The Front Seven - Indiana

With 105 players on the roster, there are plenty of key components and players that will be important to Wisconsin's success? Who is going to be important this week? Badger Nation takes a look at the front seven.

MADISON — The mismatch in talent level was glaring last Saturday.

The Wisconsin football team sputtered to one of the most uninspiring, sluggish first halves this season, than still blew out Purdue 34-13 when the Badgers turned on the jets in the final two quarters.

Let's put it this way, if the Front Seven had to pick the best seven players on the field no matter the team, the rankings would probably still end up all Badgers.

As usual, the rankings are determined based on performance, expectations and need — a wonderfully vague definition of valuable to justify just about any selection.

Please vent debates and disagreements on the premium board.

Last week's rankings in parentheses

1. J.J. Watt, DE (1) — Of Watt's four tackles, 2.5 of them went for a loss. He picked up another sack on what can be defined as simply a pure-effort rush. At this point in the season, Watt has out-played Cameron Heyward, Adrian Clayborn and Ryan Kerrigan in each match-up with the supposed top defensive ends in the conference. It isn't difficult to make a case for Watt has the conferences top D-lineman.

2. Gabe Carimi, LT (2) — With Kerrigan lining up against him for much of the day, Carimi won his battle for the third straight week against All-Big Ten competition. Kerrigan finished with three tackles — none for a loss — and was swallowed up by Carimi's superior reach on the few shots he was given to tee off on the passer.

3. Mike Taylor, OLB (NR) — Be it the bye week or inferior competition, Taylor shined Saturday like he hasn't since last season, putting together what is probably the finest game of his career. The stat line looks nice — one sack, two tackles for a loss, an interception and a probable forced fumble — but it was the way he moved around that was inspiring to see. He is down to just the one knee brace at this point. Against three straight spread offense teams, his athleticism will be vital to the Badgers success.

4. Antonio Fenelus, CB (NR) — Another fine game in what is turning into the best season for a UW cornerback since Allen Langford left Madison. With another interception and a fumble recovery, Fenelus leads the team with four total takeaways on the year, in passes defensed with eight and is third on UW with 45 tackles. He doesn't get beat deep and makes the tackles in front of him.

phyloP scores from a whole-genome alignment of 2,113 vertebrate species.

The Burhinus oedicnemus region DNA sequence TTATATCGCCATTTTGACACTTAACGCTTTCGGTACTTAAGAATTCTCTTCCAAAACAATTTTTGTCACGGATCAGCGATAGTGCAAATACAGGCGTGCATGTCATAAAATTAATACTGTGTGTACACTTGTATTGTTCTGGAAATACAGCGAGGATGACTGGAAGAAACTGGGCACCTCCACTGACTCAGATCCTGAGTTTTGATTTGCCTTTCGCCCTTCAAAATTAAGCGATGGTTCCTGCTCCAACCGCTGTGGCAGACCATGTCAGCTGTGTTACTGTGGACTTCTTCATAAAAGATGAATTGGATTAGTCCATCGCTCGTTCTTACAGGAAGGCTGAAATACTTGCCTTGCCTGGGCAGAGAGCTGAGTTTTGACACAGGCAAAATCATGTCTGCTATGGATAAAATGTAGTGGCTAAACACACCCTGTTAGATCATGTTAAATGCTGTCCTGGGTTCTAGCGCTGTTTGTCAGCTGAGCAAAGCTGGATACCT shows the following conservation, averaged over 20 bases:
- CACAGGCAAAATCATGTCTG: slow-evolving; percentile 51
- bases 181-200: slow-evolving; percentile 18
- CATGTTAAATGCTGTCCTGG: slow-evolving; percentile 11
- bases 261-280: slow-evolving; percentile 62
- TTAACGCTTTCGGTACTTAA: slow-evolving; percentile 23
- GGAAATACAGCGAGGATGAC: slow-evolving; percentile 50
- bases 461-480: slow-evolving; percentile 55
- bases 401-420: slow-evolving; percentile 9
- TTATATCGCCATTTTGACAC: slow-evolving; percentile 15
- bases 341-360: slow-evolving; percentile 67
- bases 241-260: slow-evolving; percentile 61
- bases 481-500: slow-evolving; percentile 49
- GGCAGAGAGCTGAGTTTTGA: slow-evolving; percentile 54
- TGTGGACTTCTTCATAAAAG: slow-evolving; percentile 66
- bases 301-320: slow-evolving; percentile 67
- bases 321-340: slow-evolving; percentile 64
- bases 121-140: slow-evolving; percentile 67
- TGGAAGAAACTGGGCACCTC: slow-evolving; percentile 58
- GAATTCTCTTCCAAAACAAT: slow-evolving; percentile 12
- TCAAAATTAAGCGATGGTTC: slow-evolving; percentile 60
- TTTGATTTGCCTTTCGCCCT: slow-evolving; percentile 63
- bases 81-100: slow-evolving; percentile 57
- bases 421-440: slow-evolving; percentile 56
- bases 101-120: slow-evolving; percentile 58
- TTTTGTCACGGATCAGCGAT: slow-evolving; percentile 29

5. Montee Ball, RB (7) — Ball's resurgence continues to be one of the feel good stories on the year for this Wisconsin team. Just two games after not appearing against Ohio State, Ball finished with a career high 127 yards and two touchdowns all at a tidy 6.0 yards per clip average. His 31-yard TD scamper was a perfect use of setting up his 320-pound pulling offensive lineman, making one cut and finishing the run with power. His second touchdown showed an awareness to cut the run back he didn't show at the beginning of the season.

6. Scott Tolzien, QB (3) — When Tolzien threw his interception during the first drive of the game, a debate ensued in the press box whether he underthrew tight end Jacob Pedersen or overthrew receiver Isaac Anderson. No matter the mistake, it is very bad when the route you were throwing to isn't even clear. His completion percentage was good as usual — 13-for-19 for 130 yards — but several of the balls were superlative catches by his receivers. Tolzien just looked off. The play-fake touchdown to Jared Abbrederis was perfectly executed.

7. Nick Toon, WR (NR) — This is how Toon needs to make an impact on games. He is hard to bring down, making him an effective weapon on bubble screens and quick swing passes. He is fearless over the middle on deep crossing routes and has the athleticism to adjust to balls as was evidenced with his Sports Center Top Ten 20- yard grab. He is also becoming the best blocking wide receiver on the team.

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